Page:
What Is a Self-Driving Car?
Benefits of Self-Driving Cars
There are two main benefits of a Self-Driving Car. One is safety; the other is driver convenience. Initial levels of self-driving are closely associated with Advanced Driver-Assistance Systems (ADAS), which provide safety functions such as lane centering, adaptive cruise control, automatic emergency braking, and collision avoidance. These reduce the chances of accidents by providing interventions to aid the driver.
As greater autonomy is added, a Self-Driving Car can take over more duties from the operator, enabling a more relaxed journey. At the highest levels of autonomy, the car takes complete control, enabling all occupants to enjoy entertainment or other activities while they travel rather than driving.
A fully Self-Driving Car could also act as a driverless taxi service, reducing journey costs and increasing availability. This could make those unable to drive or use public transport more mobile. Alongside electrification, self-driving taxis could also negate the need for personal vehicles in urban areas, reducing the number of parked cars on residential and commercial streets. This will have positive effects on emissions and air quality in cities.
Levels of Self-Driving Car Technology
How Self-Driving Cars Work
The key enablers of Self-Driving Cars are high-resolution sensors, powerful local computer processing within the vehicle, and sophisticated driving scenario models. The sensors employed include cameras, radar, LiDAR, and ultrasonics. These provide live environmental data and may be combined using sensor fusion to improve accuracy.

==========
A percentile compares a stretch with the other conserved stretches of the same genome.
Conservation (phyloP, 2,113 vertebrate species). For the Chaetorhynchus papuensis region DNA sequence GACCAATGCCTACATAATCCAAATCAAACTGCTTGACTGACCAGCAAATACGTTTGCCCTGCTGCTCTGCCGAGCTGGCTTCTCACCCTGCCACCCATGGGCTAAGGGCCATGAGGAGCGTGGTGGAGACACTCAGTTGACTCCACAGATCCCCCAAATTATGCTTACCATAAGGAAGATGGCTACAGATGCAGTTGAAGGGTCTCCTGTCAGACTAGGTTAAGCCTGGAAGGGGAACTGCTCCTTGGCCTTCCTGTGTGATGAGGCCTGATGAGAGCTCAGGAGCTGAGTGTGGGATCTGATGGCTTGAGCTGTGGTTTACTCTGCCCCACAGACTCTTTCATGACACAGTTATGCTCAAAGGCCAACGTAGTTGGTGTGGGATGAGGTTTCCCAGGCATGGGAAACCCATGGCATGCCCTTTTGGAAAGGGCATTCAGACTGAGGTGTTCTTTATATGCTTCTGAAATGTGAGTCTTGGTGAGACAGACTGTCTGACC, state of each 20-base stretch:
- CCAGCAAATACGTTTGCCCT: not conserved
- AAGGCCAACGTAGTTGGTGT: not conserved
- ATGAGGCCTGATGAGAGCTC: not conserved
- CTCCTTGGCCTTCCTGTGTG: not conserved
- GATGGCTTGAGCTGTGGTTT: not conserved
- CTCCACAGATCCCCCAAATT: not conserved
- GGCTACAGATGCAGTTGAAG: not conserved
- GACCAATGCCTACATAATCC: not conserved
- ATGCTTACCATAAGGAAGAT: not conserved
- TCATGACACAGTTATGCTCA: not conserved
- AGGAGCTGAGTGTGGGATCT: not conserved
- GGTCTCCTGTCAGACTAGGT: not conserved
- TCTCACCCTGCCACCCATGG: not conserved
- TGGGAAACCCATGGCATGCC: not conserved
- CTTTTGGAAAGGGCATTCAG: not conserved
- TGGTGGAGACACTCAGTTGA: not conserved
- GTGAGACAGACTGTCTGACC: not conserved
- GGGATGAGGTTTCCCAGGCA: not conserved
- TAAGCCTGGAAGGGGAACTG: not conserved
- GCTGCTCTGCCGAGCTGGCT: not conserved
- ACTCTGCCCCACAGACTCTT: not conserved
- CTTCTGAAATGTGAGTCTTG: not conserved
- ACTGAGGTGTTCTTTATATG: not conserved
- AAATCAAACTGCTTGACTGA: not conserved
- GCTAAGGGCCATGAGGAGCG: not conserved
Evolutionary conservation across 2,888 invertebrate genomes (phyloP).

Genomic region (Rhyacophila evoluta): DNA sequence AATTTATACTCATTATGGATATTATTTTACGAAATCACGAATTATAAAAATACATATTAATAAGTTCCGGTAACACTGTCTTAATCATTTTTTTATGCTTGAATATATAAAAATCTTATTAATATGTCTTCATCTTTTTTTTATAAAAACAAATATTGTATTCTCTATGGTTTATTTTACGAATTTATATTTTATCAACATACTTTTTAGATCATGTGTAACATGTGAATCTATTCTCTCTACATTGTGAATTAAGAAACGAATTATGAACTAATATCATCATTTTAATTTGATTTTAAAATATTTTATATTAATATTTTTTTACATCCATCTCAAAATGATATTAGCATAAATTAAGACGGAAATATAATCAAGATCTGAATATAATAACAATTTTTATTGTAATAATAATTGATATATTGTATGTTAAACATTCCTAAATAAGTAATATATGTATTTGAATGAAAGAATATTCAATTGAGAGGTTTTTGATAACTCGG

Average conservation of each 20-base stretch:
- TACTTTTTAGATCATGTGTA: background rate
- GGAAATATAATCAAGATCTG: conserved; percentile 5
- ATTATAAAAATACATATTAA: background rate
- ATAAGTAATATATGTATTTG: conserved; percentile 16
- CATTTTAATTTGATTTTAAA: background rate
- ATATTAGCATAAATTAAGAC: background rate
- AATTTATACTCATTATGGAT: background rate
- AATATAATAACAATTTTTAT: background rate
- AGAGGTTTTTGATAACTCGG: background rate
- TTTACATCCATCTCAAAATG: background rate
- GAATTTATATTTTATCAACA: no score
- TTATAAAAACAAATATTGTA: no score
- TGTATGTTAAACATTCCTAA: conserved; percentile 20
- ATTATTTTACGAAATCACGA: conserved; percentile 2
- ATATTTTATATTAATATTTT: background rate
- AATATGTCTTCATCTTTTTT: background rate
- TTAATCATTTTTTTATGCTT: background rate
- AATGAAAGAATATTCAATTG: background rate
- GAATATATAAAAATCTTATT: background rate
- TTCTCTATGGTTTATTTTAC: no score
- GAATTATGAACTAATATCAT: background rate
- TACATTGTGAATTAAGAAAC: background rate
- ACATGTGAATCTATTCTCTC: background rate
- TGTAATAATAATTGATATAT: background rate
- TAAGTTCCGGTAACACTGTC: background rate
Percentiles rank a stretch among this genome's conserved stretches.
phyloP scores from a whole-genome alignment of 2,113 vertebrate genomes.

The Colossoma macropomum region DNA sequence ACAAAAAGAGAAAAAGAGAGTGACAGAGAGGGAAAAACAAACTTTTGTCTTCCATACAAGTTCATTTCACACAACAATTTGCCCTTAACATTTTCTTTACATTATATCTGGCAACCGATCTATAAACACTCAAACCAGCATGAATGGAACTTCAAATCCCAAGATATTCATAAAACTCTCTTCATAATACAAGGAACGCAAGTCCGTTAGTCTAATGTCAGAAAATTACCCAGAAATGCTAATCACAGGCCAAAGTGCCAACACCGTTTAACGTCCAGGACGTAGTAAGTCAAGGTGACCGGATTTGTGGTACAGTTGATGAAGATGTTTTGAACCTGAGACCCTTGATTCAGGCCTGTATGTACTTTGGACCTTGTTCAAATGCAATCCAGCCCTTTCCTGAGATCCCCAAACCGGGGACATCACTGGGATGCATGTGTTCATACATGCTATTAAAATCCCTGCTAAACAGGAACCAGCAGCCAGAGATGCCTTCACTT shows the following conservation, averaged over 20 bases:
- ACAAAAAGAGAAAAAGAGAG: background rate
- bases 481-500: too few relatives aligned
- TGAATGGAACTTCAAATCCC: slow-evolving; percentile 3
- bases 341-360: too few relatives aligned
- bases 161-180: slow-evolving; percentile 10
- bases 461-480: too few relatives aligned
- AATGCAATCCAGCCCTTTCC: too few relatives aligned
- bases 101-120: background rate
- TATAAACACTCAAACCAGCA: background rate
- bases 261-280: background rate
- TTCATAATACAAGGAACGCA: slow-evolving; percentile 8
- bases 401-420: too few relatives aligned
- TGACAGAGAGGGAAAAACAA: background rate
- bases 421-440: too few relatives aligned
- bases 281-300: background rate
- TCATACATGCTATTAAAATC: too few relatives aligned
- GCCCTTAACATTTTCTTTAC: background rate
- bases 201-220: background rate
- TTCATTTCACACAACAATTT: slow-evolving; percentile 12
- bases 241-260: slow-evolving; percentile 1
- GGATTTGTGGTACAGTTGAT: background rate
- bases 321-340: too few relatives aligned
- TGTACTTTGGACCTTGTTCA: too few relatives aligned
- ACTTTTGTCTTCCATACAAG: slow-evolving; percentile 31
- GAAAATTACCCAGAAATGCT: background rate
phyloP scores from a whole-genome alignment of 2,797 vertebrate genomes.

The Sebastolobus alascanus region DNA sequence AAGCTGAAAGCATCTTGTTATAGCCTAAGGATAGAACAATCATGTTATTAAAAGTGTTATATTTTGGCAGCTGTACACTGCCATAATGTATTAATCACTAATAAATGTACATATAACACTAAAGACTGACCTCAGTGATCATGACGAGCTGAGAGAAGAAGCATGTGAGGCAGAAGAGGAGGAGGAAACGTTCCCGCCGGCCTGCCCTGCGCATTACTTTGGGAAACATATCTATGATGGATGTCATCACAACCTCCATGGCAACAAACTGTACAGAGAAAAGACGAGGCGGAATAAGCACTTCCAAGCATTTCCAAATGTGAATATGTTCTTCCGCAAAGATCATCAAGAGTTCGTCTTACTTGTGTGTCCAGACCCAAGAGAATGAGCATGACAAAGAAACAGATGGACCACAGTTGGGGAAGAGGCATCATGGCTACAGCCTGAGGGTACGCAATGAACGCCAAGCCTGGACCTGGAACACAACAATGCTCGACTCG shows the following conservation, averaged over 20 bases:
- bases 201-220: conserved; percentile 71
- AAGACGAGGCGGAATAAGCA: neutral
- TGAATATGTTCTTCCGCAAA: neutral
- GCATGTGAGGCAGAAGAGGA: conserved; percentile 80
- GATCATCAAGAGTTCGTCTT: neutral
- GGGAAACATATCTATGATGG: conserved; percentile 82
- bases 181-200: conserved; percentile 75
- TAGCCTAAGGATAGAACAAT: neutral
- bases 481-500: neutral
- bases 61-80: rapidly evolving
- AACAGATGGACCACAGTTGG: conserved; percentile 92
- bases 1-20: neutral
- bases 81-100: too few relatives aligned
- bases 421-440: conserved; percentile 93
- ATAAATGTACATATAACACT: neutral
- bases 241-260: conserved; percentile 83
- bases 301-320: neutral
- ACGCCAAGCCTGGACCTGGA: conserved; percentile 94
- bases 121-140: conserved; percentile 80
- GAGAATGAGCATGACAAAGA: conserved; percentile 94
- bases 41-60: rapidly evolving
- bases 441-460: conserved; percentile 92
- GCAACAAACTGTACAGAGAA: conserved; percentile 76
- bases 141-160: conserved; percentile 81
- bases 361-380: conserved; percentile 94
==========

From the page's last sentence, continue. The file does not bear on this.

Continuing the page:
The vehicle’s onboard computer will be loaded with a driving model, which requires extensive development and testing with the help of automotive engineering experts such as the BlackBerry QNX Autonomous Vehicle Innovation Center. This model will combine detailed mapping information with behavioral scenarios based on environmental inputs. These inputs could be the motion of other vehicles, cyclists, pedestrians, or animals and objects detected, such as traffic cones or road debris.
The vehicle sensors can read road markings, signage, traffic signals, and other features. Powerful onboard vehicle computing will employ AI inference based on the sensor inputs and self-driving models to generate driving action outputs. For example, the vehicle could steer around a bend, stop at a red traffic signal, or leave a road junction when traffic flow conditions are safe. Based on a navigational destination, the Self-Driving Car can plot a route and transport passengers safely with little or no operational input from a human driver.
Self-Driving Cars vs. ADAS
Check Out Our Other Ultimate Guides
Embedded Systems Security